These trends and influences are all kept in mind when Morgan designs and develops her personal brand. She believes that she differentiates her brand by the thoughtful details that are included in her pieces. The detachable backpack on the overalls, and the panels on the avantgarde evening dress are not typical, and are therefore perfect examples of how she sets her designs apart from those of other designers. Morgan pointed out that she also has fun with her designs, and this is easily portrayed in her final creations. For her, designing is all about the subtleties, another contributing factor that makes her designs so intriguing.

What’s next on the agenda for Morgan? In terms of her immediate future, Morgan’s goal is to complete her mermaid skirt for the project inspired by Frank Stella. The design is comprised of lines, pintucks, texture, and feminine flare… all of which she hopes to combine flawlessly for a stunning, unique design. Next, Morgan will undertake a menswear project. Although she has not worked with menswear before, she is very interested in that area of fashion and is excited to see how she can apply her design aesthetic to men’s garments. Simultaneously, she must also submit three pieces for the upcoming Spring 2016 Art Wear show. As a senior in the fashion design program, this is where Morgan will showcase her final senior collection, an assortment of cohesive designs that will be photographed for her first designer lookbook.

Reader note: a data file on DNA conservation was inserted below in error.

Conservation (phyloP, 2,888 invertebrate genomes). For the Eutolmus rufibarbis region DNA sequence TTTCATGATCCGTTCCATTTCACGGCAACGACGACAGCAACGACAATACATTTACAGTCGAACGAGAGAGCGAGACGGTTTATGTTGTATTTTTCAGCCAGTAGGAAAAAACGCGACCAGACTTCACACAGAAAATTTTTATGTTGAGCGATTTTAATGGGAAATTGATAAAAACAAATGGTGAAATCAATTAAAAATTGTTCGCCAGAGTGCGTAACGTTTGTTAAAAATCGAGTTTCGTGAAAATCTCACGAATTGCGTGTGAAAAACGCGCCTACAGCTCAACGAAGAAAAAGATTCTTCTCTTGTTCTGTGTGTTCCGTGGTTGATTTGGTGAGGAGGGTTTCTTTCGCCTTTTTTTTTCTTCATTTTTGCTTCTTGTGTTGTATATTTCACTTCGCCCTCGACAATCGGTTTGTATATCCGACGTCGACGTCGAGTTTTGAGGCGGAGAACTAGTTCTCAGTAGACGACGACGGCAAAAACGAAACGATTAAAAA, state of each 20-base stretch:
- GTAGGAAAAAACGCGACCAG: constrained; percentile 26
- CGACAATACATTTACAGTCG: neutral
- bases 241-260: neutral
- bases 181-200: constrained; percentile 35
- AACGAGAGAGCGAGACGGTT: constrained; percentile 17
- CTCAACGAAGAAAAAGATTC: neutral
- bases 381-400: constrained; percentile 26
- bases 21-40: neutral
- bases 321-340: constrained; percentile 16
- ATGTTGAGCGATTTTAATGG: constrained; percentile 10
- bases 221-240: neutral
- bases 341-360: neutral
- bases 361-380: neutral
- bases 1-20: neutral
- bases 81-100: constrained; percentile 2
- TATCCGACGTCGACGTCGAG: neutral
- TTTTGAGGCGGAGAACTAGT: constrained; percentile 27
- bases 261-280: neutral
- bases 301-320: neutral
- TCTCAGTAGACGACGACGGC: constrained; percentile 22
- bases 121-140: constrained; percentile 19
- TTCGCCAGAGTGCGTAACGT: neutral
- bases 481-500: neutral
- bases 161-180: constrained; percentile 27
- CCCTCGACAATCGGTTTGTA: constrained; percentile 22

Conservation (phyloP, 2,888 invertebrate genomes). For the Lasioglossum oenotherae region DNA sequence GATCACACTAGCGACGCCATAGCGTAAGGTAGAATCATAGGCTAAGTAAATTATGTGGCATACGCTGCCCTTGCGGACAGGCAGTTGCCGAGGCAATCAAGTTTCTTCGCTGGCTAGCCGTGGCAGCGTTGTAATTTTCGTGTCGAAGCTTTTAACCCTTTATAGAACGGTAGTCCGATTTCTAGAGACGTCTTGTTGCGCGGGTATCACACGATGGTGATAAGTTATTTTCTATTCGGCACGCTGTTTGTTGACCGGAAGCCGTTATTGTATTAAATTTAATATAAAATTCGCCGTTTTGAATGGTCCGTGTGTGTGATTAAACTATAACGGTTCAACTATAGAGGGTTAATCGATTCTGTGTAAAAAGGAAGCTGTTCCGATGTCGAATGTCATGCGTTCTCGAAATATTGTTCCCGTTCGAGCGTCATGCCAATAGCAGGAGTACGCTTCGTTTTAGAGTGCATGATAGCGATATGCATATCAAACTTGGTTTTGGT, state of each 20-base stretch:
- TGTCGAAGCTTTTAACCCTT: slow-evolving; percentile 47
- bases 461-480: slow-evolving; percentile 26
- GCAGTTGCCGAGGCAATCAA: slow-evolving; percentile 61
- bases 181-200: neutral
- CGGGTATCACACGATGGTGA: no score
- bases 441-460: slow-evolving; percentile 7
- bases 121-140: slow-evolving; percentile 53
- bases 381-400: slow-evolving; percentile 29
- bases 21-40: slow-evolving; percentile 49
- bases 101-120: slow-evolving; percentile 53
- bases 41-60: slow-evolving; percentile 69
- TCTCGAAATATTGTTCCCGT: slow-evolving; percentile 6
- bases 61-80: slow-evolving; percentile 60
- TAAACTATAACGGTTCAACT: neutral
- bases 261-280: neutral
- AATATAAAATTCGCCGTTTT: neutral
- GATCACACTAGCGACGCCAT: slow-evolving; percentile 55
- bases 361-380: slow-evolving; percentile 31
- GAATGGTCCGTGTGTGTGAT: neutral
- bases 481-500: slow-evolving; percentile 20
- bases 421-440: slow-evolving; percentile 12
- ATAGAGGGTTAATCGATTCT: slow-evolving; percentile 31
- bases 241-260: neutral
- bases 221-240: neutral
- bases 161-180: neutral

After college Morgan plans to travel since she is currently bounded by any commitments. She has been presented with the opportunity to work for Thread of Life, a fair trade company in Uganda that the country’s residents how to make and sell simple garments in a safe and healthy way in order to earn income for their families. She also plans to backpack through Europe and likes the idea of potentially doing an internship overseas. Also, there is always the possibility that Morgan may design clothes for her sister’s company, Fresh, an online clothing business that she launched with a few trunk shows here and there. However, Morgan’s ultimate dream is to create personalized, custom designs for an individual or celebrity while accompanying them on their travels. Without a doubt, Morgan would love to experience a variety of cultures by exploring and living in many different countries.


Copy and Photography: Charis Orr, Fashion Writer

Graphic 1: Ashley Nudge, Editor-in-Chief